The Queen’s Diamond Jubilee weekend has been really enjoyable, if frustrating with the ‘typical’ English weather. It’s unseasonably cold and I’ve had fires lit to get over the chill. I’m never quite sure whether it’s too cold to put the tomatoes and corn out on the patio bench to harden off, or whether it’s too cold for that. I hope they survive and I expect they will.
We had a very nice Saturday and I put the guinea pigs out for some grass, styling it as a Picnic in the Park for them, with added flags and bunting. Well, I enjoy it. Then it rained all the way through Sunday but cleared up in time for me to play a golf match on Monday afternoon, and stayed dry for the golf competition for Tuesday morning. Disappointingly though, the rain set in as forecast and has scuppered my plans for the Transit of Venus.
This is an important astronomical event which takes place twice every hundred years or so. The oribit of Venus is between Earth and the Sun, but, like a lunar eclipse, the Earth, Sun and Venus have to be in precise positions in order for us to be able to see the shadow of Venus against the Sun. The last Transit was in 2004 when I was working in London, and I remember rising early to get a record of the first crossing of the solar disc via my binoculars projecting the sun onto a piece of card. This was a remarkably efffective technique and let me record the progress of the Transit over the whole of its period, from the office, outside another office where we had a meeting, and again back in the office until Venus’s shadow cleared the Sun entirely.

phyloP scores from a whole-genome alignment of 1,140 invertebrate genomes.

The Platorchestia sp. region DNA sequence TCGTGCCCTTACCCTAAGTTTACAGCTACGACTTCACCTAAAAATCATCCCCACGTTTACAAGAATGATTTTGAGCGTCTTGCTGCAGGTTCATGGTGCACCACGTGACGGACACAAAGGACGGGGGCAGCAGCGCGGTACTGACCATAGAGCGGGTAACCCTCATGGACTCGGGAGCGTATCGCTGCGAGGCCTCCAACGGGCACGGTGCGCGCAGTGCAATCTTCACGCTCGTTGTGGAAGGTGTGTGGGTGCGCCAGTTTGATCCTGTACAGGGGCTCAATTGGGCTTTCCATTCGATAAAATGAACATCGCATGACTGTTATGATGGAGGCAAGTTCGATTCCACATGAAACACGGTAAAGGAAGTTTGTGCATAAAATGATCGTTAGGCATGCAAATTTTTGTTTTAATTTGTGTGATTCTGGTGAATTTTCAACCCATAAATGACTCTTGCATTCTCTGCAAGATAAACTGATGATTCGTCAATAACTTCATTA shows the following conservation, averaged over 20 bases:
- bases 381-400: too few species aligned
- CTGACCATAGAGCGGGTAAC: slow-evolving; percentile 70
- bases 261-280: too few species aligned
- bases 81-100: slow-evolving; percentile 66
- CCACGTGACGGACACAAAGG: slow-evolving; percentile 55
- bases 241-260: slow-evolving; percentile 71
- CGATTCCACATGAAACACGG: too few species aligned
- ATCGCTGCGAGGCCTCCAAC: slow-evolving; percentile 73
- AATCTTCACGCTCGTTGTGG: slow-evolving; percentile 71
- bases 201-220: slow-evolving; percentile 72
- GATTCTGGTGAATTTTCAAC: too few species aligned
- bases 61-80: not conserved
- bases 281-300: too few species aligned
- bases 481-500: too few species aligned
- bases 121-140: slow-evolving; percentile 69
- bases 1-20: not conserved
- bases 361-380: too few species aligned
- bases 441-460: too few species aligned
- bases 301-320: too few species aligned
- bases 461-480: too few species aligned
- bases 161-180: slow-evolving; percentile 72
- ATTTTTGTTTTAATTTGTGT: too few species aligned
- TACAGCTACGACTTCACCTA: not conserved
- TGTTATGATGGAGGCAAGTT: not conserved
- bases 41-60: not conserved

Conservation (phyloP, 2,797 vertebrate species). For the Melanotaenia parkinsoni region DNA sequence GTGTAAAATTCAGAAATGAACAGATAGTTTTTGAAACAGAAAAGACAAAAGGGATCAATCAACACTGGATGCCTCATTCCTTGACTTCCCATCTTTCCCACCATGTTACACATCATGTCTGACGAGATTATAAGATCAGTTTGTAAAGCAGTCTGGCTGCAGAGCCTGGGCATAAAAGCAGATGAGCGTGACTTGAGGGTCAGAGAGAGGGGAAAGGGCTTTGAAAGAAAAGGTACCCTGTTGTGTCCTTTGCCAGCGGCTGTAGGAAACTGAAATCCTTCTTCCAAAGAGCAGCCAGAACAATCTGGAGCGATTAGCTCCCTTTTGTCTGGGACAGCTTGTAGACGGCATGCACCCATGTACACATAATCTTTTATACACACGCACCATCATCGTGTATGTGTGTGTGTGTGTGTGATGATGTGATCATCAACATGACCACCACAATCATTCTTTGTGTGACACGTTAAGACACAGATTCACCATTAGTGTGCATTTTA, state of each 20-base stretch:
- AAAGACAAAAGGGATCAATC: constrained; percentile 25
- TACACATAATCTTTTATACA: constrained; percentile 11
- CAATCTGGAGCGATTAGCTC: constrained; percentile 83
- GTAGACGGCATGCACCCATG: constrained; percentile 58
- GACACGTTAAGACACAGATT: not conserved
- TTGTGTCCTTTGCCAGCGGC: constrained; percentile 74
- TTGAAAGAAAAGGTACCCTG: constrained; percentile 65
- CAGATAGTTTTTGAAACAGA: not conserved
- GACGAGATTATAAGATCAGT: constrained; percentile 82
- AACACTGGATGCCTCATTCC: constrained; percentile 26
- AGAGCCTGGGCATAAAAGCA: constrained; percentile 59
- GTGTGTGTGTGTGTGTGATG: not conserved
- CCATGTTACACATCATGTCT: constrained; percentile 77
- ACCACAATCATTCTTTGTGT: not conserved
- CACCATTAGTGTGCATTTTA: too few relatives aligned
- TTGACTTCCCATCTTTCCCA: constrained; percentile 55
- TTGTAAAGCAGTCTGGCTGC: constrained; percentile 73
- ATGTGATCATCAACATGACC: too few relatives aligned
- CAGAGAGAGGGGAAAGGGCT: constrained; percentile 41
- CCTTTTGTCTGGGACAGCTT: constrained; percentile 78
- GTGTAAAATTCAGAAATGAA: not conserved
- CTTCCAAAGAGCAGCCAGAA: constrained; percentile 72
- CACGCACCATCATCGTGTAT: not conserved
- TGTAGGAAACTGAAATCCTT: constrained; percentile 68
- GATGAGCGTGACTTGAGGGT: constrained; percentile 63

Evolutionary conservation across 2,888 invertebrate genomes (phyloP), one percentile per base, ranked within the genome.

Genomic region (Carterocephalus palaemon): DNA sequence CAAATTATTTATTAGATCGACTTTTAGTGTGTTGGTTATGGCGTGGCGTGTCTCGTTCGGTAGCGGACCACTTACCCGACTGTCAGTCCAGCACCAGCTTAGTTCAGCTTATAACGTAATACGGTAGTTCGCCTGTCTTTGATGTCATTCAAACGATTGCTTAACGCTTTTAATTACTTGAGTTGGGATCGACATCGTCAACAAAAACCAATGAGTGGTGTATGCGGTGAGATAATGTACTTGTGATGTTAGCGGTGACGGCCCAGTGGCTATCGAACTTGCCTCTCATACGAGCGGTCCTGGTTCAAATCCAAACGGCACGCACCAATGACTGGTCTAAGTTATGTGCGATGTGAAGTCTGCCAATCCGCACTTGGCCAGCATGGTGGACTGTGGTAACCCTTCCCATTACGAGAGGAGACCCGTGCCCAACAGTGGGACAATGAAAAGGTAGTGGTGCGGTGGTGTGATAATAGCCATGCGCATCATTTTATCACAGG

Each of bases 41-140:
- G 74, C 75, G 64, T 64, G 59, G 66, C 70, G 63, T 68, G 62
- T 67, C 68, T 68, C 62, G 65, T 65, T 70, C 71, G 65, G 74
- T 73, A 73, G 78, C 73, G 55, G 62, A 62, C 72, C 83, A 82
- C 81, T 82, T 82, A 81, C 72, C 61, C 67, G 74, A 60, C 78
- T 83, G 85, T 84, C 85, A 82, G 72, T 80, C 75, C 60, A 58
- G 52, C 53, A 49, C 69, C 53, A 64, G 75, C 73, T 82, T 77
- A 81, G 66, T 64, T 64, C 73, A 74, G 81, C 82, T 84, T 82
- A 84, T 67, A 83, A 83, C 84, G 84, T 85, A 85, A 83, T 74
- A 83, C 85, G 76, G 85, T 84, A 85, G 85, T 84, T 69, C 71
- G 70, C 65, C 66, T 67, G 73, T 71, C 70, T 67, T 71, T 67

This year I had checked some time ago that the main part of the Transit would only be visible from the Pacific Rim. Here in the east of England, the Sun would rise at 4.40 with the Transit well under way and have just an hour before the Transit finished. I had made some fairly elaborate plans to get over to the coast for an uninterrupted view of the surnise, then do a bird survey, then play golf on the way home! Alas, the rain and cloud will put paid to that. We will not see the sunrise through 8 oktas of cloud. I don’t do the bird surveys in the rain either as the birds tend to hunker down (although if feeding young they’ll be on the move, but it does make writing on the recording papr somewhat soggy).
I’ll just have to sleep in for a change.